Mid-Summer Gardening Tips
There comes a time in mid-summer when we realize that the garden is looking a little tired, said a University of Illinois Extension horticulture educator.
"But there are some things that can be done to perk up the garden so we can enjoy it for the whole season," said Sharon Yiesla.
Mid-summer can be a good time to see where the 'blank' spots are in the garden and fill these in with new perennials.
"Planting at this time will require extra care, due to the heat and dryness of summer, but it can be done successfully," she said. "Be sure that adequate water is supplied to summer plantings. Plants are often on sale and still in good condition at the retail outlets, so there may be a good selection of plants available."
It is essential to keep plants watered consistently during the heat of summer. On average, plants need one inch of water per week and this may need to be stepped up to one inch every five days during the heat of summer.
"Watering is the most important maintenance item, so don't skimp on it," Yiesla said. "As you water, avoid wetting foliage as this can lead to disease problems."
If you did not mulch in spring, consider doing it now. A two to three inch layer of mulch can reduce weed problems, conserve moisture, give the garden a better look, and reduce erosion.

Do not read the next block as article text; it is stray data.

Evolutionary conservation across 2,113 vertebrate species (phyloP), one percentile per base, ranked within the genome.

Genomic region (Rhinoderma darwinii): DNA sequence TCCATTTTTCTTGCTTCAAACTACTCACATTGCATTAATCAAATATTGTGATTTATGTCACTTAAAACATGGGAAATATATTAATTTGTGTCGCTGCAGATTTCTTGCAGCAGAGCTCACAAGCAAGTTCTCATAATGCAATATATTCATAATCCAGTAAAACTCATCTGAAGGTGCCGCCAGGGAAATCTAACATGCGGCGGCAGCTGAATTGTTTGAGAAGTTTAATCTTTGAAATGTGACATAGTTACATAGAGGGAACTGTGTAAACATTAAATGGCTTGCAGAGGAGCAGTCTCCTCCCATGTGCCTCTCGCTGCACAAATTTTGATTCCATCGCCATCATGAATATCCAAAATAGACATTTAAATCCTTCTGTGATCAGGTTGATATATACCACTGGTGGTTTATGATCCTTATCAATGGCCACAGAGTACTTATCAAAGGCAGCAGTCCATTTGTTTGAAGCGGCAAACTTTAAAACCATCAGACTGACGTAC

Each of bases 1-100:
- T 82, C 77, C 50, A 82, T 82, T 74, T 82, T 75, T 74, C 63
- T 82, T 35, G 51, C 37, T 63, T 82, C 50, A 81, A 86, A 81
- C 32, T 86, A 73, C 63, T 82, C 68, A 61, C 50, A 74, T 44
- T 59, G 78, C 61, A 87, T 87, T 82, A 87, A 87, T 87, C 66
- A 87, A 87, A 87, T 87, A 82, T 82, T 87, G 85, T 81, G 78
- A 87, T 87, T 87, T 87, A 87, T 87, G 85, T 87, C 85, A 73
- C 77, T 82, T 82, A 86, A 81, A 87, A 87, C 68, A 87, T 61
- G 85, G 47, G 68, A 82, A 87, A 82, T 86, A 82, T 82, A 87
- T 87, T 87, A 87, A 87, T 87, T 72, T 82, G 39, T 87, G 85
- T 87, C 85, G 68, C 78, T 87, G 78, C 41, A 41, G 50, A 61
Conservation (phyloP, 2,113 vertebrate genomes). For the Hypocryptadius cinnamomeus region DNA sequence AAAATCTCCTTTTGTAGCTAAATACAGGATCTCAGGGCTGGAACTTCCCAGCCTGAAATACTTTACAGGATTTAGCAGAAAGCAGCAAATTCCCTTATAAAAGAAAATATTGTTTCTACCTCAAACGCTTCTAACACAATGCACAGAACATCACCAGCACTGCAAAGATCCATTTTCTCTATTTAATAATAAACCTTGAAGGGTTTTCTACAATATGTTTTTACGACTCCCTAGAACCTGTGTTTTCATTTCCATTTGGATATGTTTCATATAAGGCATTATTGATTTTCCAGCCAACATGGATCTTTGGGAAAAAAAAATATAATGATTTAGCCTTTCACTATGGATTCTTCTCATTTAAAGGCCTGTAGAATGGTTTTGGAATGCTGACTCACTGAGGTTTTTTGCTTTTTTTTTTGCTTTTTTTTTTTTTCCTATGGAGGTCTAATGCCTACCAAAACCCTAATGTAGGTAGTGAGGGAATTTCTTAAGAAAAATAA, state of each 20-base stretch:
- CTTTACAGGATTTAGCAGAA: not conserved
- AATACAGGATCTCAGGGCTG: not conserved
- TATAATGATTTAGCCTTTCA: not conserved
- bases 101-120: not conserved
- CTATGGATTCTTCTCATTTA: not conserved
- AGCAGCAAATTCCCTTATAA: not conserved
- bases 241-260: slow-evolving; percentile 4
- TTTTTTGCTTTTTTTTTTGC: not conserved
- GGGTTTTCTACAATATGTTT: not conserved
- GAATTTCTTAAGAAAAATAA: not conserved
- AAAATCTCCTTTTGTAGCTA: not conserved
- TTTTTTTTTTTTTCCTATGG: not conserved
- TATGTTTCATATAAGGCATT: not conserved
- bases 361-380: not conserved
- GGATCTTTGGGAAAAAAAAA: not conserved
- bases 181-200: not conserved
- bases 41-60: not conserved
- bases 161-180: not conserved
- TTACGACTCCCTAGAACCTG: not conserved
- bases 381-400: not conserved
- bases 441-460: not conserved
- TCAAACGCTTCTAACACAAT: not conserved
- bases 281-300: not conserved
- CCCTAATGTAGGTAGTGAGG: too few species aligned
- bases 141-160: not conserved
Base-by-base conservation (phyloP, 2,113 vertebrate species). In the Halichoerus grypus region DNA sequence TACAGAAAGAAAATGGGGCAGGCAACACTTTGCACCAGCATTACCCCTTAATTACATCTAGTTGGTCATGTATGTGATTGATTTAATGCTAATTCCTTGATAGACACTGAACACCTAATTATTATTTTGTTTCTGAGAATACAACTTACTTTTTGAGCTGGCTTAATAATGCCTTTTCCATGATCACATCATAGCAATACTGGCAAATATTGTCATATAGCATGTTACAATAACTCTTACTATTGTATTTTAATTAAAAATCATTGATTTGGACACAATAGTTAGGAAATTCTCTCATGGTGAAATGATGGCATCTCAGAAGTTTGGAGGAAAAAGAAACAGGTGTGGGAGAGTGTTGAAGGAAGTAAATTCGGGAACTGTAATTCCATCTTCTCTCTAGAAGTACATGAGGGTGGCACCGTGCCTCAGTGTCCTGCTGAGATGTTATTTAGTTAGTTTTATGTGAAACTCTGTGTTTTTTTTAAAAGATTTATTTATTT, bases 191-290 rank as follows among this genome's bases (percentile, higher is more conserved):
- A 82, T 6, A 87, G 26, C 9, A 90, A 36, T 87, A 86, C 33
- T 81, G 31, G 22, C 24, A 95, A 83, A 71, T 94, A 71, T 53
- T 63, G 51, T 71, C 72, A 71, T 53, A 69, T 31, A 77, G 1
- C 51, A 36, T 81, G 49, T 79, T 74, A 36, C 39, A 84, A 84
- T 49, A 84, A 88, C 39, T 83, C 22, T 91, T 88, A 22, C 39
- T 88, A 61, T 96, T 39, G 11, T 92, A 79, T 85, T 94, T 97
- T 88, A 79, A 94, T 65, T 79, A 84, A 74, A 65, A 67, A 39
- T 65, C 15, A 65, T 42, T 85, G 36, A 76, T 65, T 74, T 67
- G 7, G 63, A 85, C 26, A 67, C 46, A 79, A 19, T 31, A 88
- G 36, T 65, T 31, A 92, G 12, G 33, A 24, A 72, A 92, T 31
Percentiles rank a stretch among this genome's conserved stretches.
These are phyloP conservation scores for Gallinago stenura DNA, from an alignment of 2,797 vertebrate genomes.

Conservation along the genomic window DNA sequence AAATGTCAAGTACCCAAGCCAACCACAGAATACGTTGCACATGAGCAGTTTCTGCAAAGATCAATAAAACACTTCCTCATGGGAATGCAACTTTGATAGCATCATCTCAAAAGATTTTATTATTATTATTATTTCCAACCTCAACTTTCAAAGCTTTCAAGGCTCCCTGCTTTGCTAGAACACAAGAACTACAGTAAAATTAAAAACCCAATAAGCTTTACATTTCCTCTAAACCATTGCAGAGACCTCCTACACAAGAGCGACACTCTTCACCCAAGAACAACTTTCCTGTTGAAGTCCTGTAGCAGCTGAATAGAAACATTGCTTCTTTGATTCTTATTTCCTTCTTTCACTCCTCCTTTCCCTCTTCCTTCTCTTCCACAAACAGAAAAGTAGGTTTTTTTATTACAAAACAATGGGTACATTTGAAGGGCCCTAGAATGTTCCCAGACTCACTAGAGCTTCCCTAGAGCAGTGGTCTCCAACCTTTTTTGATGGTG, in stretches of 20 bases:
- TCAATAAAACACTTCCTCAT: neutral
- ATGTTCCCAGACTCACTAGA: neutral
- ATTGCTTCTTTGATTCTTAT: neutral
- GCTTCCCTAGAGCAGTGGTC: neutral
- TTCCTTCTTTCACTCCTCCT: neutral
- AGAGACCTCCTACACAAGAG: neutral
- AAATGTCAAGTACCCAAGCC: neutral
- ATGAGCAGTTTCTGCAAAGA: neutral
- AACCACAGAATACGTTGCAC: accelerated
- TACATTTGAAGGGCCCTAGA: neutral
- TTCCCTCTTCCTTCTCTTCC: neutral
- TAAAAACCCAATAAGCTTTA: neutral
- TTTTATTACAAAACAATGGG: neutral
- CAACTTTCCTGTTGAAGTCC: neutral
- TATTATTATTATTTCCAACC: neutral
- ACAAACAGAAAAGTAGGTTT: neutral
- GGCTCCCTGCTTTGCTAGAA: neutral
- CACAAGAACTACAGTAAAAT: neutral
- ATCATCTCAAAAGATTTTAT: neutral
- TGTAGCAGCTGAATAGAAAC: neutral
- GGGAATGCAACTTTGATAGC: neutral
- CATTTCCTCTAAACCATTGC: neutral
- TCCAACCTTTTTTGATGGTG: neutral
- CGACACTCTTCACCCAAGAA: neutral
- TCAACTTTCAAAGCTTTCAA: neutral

"Many gardeners automatically reach for the fertilizer when their garden looks tired, but that may not always be a good idea," she cautioned. "Do your plants need it right now?
"Plants under drought stress need water, not fertilizer. If water is lacking, fertilizer won't help. Vegetable gardens and annual beds that are really producing may benefit from fertilizer, but perennials and woody plants usually don't need it mid-summer."
Some plants start to look tattered or tired in midsummer and may need to be rejuvenated. Try pruning them back to encourage new growth. Be sure to supply water to plants that have been pruned back, to help encourage the production of new leaves. Some perennials may even flower a second time.
Deadhead annuals to produce more flowers. Removing the old flower before it sets seeds will encourage continual bloom. Deadhead perennials to prevent seed production and strengthen the plant. Harvest vegetables regularly to keep the plants bearing.
Keep up with weeds as they can quickly outgrow desirable plants. Mulch will help control weed seedlings. Cultivate shallowly to destroy existing weeds. "These few simple steps can help keep the garden looking good all season," Yiesla said.